And perhaps you'll even meet a paleontologist.
Doug Goodreau, a Dinosaur Institute lab supervisor, is a key member of Chiappe's team both in the field and at the museum.
"What's also unique about our hall is that you may see one of us in a video that's playing by an exhibit, then turn and bump into us," he said. "We're right here on site when we're not in the field, and we love answering questions about what we do. We think it will really help personalize what we are doing — make it more human."
There is nothing really static about the new exhibit. The information presented is fluid, cutting-edge and interactive. As Chiappe said, "It poses as many questions as it answers — because there is still so much to learn, still so much to be uncovered."
Now, a tip. This weekend, you're probably aware that the San Diego (405) Freeway will be closed this between the San Bernardino (10) and Hollywood (101) freeways. That means that hardly anyone (I'm guessing) will be venturing down from the Westside to experience the exhibit, which will be officially open for its first weekend. This may be your best bet all summer to enjoy one of the area's hottest attractions in relative calm and peace.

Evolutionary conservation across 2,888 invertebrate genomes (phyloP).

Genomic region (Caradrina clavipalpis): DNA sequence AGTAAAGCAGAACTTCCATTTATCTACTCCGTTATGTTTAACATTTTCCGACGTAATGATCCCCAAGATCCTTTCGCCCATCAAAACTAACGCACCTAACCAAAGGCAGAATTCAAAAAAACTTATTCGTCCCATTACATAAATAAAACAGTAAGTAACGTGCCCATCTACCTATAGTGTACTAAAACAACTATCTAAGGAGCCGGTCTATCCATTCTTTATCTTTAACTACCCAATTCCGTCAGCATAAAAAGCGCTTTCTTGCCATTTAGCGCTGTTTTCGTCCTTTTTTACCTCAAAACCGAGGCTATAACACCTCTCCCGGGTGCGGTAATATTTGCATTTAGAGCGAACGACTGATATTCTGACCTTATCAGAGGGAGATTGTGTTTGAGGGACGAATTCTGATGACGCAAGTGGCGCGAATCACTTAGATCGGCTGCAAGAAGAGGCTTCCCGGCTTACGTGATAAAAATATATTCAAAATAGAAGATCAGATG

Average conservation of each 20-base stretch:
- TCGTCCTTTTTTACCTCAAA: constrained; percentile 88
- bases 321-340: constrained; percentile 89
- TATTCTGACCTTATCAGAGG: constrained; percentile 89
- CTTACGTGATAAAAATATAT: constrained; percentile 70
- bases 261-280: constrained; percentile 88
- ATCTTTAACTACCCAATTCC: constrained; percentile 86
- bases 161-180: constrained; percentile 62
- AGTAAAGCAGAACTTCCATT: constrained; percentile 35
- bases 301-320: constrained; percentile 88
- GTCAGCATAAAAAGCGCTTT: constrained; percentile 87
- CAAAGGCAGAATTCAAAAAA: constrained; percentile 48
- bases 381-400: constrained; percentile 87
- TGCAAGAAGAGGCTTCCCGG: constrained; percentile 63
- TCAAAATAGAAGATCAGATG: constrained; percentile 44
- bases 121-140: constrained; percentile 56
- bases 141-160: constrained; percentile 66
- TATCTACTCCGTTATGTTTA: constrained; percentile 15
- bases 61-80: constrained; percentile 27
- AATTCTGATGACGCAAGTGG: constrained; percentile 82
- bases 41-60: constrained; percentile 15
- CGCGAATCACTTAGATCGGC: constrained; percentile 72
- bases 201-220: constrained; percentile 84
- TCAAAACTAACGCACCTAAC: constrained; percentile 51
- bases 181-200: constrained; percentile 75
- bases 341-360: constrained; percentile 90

Also, if you get a chance, look for this: By a door connecting two of the rooms in the new hall, there is a large sauropod bone mounted against the wall. This gave me, and Charlie, great pause. See, we helped excavate that very bone several years ago on a very memorable day with Chiappe in the Utah desert.
To illustrate Pisano's point about the power of a museum to influence the next generation of scientists, there is the physical evidence in the form of a hulking, impressive specimen.
Be prepared to be awestruck when you visit this exhibit. These men and women have done a remarkable job, and thanks to them, you may never look at dinosaurs the same way again.
CHRIS EPTING is the author of 18 books, including the new "Hello, It's Me: Dispatches from a Pop Culture Junkie." You can write him at firstname.lastname@example.org.